Uranus occupies a unique niche in the history of western thought; for while the planets from Mercury to Saturn had been known since pre-antiquity, Uranus was the first to be discovered, in 1781, through scientific investigation. Contemporary investigation of Uranus culminated in the Voyager 2 encounter in 1986. The results of that achievement, as well of concurrent research on the planet, are reviewed by 84 international authorities in this massive volume. Because Uranus' remoteness has prevented its being studied as intensively by earth-based observation as have other members of the solar system, most of what is known about the planet—its magnetic field and magnetosphere and satellites—were learned from the Voyager data, which is viewed here from a variety of perspectives. While the book is intended to serve as a comprehensive review, it also reports a substantial amount of original research results not previously published.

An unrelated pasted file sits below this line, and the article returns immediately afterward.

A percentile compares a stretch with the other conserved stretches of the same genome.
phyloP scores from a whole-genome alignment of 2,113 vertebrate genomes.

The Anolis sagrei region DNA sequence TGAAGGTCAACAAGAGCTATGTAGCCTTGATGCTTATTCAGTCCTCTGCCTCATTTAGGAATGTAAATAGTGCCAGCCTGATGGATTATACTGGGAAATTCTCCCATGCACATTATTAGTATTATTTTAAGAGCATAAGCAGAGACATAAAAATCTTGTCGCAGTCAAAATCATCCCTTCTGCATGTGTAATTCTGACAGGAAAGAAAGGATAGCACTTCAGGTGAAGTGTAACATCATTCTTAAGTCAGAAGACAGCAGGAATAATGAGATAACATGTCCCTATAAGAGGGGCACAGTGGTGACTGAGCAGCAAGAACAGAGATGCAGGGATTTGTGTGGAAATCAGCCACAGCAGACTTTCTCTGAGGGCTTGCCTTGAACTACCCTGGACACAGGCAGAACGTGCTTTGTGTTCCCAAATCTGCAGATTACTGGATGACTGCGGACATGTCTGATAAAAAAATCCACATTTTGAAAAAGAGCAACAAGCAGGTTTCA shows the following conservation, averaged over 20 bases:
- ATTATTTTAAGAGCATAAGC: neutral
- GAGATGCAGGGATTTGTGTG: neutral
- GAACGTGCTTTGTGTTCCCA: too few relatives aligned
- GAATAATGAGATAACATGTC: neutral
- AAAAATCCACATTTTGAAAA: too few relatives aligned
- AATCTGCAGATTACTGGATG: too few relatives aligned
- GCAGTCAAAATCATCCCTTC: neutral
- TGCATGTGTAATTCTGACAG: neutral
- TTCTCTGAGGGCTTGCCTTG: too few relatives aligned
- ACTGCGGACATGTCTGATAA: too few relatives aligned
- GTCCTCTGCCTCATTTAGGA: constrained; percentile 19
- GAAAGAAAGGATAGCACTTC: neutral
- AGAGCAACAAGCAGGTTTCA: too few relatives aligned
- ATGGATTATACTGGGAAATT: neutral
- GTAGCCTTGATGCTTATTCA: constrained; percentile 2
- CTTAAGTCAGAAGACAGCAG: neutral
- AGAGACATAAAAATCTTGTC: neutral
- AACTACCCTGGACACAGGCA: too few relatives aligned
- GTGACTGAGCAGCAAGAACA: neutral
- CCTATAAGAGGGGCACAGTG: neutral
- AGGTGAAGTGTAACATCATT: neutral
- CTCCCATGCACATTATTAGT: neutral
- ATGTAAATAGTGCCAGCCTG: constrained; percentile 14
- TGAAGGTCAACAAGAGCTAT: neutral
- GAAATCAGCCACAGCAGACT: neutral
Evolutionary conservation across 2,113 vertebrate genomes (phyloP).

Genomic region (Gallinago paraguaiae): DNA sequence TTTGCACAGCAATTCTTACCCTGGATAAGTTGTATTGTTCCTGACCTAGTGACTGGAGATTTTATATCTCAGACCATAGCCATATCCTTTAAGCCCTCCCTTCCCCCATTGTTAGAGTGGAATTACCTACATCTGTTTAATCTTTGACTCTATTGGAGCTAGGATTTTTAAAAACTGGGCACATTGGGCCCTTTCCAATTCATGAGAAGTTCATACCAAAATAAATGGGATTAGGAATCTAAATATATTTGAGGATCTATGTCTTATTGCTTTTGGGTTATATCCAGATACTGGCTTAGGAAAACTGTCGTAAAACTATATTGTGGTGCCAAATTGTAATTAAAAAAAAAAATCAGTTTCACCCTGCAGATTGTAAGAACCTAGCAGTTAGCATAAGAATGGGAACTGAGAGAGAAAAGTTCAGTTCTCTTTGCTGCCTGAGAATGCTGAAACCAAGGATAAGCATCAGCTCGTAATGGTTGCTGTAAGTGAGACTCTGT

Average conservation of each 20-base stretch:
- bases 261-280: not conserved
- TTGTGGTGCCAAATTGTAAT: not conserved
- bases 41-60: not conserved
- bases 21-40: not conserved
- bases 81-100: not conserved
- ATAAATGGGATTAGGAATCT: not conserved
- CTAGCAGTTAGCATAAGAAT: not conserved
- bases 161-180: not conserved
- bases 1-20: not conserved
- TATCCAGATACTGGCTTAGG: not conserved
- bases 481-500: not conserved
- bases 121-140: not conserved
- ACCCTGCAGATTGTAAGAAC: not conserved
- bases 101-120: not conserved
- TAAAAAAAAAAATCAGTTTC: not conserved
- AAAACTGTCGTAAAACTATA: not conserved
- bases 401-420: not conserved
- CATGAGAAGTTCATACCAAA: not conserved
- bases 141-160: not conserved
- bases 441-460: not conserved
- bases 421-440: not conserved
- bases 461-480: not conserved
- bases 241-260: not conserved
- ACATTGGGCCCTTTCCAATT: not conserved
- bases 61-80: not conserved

"There are eighty contributing authors, including virtually all the leading authorities in this field of research—most of whom took an active part during the actual Voyager encounter. . . . Each section is skilfully written and contains a massive amount of information, with well chosen and well presented illustrations. The references are of special importance; it does not seem likely that any important paper dealing with Uranus has been left out....It is not likely to be superseded as the standard reference work until another spacecraft passes by Uranus." The Observatory"This book is, and will continue to be, the primary source of information about the Uranus system at least to the turn of the millennium and probably longer." Science